Sunday, October 18, 2009

Sense and sensibility

Saturday afternoon as I was riding up American Fork canyon, I noticed two things: 1) there were a lot of cars driving up and down the canyon; and 2) a much higher-than-normal portion of these cars had families in matching outfits who were occasionally stopping at the roadside to have their pictures taken.

One of these matching outfit families was having its picture taken by a woman in a fashionable print blouse, $200 jeans, and some high-heel sandals that would have been difficult to walk in if one were just going to the end of the catwalk and back. Except she was walking along the side of the creek. Over round river rock. I actually slowed down to watch, expecting her to fall and/or break an ankle at any moment.

Now I know these semi-pro photographers (semi-pro because they don't make a living at it, but they actually charge you for their work) think of themselves as artists. But seriously, you're that committed to looking the part that you couldn't put on sensible shoes for two hours when you were, you know, going to be walking around in the mountains for an afternoon? I don't get it.

I think Utah has to have the highest concentration of these semi-pro photographers in the world. Because pretty much every single mommy blog (not that I read mommy blogs, except for my sisters') is either written by a woman who thinks she's good enough to charge people to take their picture or has a friend that she pimps for who thinks she's good enough to charge people to take their picture. The only qualification any of them have is that they own a DSLR, most of them purchased at Costco.

But guess what--just because you have a nice camera, it doesn't make you a pro. I'm no Ansel Adams or anything, but I've taken a few photos in my lifetime that turned out good enough that we hung them up in our house. That's out of thousands and thousands of frames, most of which sucked. A blind squirrel finds a nut once in a while. The difference between me and these mommy blog semi-pros is that when I got those good shots, I didn't think "hey this one turned out great, I should try and make a living at this." I just thought "cool, I got lucky. I wonder what the heck I did to make this one turn out when the thousands of others didn't?"

Who am I to complain though. Live and let live, I guess. If someone wants to try and make a buck, good for them. I'm not above trying to make a buck or two, which is why I'm going to go to law school. Not right away or anything--I've got 15 years at least before the field I want to practice in really starts booming. And since there's going to be so much business that it would keep an army of litigators busy, I'm not going to try and hide my intentions: I plan to be counsel for what will doubtless be thousands and thousands of cases of children suing their parents.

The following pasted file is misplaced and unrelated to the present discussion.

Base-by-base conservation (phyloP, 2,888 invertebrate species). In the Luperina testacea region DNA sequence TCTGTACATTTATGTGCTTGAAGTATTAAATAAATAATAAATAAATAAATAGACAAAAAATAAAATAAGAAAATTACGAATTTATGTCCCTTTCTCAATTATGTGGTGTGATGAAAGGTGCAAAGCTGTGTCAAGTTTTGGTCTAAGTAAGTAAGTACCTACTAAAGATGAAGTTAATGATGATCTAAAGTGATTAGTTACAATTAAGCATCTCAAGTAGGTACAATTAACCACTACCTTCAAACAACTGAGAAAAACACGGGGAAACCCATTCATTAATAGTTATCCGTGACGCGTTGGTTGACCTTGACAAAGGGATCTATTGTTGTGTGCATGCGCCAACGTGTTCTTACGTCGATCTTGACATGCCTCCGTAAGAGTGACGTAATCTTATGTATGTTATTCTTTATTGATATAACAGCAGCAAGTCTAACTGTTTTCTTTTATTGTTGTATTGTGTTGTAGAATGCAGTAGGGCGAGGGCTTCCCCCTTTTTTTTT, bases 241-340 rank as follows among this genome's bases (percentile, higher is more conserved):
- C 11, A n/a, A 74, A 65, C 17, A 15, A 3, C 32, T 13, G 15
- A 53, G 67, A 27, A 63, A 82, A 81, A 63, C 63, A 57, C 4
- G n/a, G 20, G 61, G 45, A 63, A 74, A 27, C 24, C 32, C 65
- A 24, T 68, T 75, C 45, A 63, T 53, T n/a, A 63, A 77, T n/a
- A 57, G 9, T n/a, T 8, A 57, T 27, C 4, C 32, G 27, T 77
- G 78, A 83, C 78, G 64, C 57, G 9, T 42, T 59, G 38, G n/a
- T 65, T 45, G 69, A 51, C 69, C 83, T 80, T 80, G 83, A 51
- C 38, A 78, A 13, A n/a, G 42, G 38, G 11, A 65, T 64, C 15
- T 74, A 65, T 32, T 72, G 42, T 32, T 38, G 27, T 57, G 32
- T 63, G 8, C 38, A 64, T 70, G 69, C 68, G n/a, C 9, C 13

What for? Let's look at an only-slightly-exaggerated fake mommy blog entry to find out.

I can't tell you how ExCiTeD! I am about our little Omaha McDonalds Mortenson. He rolled over for the first time today! He's three months, 26 days old (as of today), and when we took him in for his three month checkup, the pediatrician said he should be able to roll over soon. When it didn't happen that week, I got nervous and started looking into developmental specialists we could call to help make sure he doesn't fall behind. We want to send him to this new preschool that offers AP courses, not some remedial preschool where the other kids don't even know how to read or do trigonometry yet.

And guess what else we got to do this week? OK, you probably figured this out on your own, but we filed our taxes with him as a dependent for the first time! So cute, I know! Here's a picture of his little social security card!

My husband started calling him our little tax deduction. I think that's just AdOrAbLe!

BFF Commenter1: I just LoVe your blog posts! They're so cute, and the new layout with your family picture that I took at the top and the plaid background and the soundtrack of your L&D mix is the sweetest thing ever. It makes me feel so good about being a mom. When I'm overwhelmed and out of meth and not sure I can make it through another day of just being a mom, your sweet posts remind me just how wonderful my little Topeka is and how much I just love love love being a mom. Thank you! Thank you! Thank you! BTW, we're still on to do four-month-old portraits Tuesday morning, right?